Saturday, January 19, 2013

Wholemeal, rye and linseed bread

I'm back into baking (at least on the cooler days anyway!) and that means more experiments for me. I still dream of having my own grain mill and grinding my own grain. I'm having another go at a sourdough starter too, hopefully with more success this time around.

Imagine baking with your own sourdough starter + freshly ground flour, now wouldn't that feel authentic!


So, here is what I came up with yesterday - Wholemeal, rye and linseed loaf.

200g wholemeal flour
100g rye flour (I used organic)
700g good quality unbleached plain flour
1 teaspoon dry yeast
2 tablespoons linseeds (whole)
2.5 tablespoons sunflower oil
2.5 teaspoons salt
 around 700 ml warm water - you may need less or more.

Mix flours, seeds and yeast in a mixmaster bowl. Attach dough mixers and arrange bowl ready for the machine to mix it.  Start the machine mixing on low. Start to slowly pour in the water, taking several breaks to observe the wetness of the dough. Don't add in all the water yet. Add the oil, allow to mix in, then add the salt.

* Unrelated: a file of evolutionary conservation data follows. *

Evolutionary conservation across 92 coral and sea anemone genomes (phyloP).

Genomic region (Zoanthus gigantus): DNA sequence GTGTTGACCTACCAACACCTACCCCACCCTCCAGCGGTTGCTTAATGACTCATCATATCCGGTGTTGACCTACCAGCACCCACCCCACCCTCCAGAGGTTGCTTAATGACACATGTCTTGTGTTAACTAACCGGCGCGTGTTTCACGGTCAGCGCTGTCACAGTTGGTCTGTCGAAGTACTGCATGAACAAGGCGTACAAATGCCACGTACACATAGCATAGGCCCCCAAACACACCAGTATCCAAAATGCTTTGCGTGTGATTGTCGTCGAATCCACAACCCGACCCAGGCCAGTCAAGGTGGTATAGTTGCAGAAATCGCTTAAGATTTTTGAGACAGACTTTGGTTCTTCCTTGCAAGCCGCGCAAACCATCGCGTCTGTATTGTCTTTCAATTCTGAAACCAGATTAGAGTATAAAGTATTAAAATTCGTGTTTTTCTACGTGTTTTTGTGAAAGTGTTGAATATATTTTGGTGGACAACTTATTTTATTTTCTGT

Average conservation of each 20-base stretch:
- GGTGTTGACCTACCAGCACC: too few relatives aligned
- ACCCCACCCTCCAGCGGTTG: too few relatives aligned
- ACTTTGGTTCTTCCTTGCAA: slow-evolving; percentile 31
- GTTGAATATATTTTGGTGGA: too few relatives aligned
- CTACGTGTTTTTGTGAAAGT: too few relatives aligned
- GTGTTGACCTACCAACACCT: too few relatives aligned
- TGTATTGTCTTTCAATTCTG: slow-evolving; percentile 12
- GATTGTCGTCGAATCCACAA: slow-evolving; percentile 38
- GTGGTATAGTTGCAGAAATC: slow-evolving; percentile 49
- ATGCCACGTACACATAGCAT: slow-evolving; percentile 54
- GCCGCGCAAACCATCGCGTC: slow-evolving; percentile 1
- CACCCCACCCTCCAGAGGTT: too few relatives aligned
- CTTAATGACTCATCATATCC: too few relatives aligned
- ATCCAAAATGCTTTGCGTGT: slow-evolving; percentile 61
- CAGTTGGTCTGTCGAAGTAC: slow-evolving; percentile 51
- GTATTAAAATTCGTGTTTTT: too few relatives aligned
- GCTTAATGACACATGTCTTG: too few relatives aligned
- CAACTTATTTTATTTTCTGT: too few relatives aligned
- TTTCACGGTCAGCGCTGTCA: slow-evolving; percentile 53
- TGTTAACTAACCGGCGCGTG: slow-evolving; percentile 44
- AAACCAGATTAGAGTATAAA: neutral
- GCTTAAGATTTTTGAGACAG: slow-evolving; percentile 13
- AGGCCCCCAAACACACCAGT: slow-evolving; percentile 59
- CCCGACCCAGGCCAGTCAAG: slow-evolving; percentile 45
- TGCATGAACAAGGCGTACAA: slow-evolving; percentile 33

* I do the water by feel. What you want with this dough, given that it has rye and wholemeal components which have the potential to be dry, is a nice moist dough. Keep adding the water until you're happy the dough is moist enough.  It should look sticky. I make this dough much wetter than my usual white loaf.
Keep it mixing for about 10 minutes.

Turn out onto an oiled surface and knead the dough - stretching it out and pulling it in. This part is not absolutely necessary but I always do it to get a feel for the dough. It shouldn't feel too stiff and definitely shouldn't feel dry. It should be sticky and firm but stretchy to handle.

Place in an oiled bowl and cover with oiled cling wrap. Now, this is important: this dough requires a long rising time as we only used a little yeast. The long rising time also allows the flavours to develop beautifully. I won't give you a perfect time frame, it depends on the weather, but at least a few hours rising time to double in size.

When doubled in size turn out onto the oiled surface again and press and shape into loaves. You can make just freeform loaves on a tray or place them in loaf tins as I did. Cover with the same oiled wrap and set aside to rise again, until the dough is high in the tin or doubled again on the tray. Lets say about an hour :) While the second rise is happening, preheat the oven to 240 degrees (C).

Slash the loaves with a sharp knife.

Place in the very hot oven for 12 minutes.
After 12 minutes, turn the oven down to 190 deg. (C) and continue to cook for another 20 minutes.

Turn out onto baking racks and cool.


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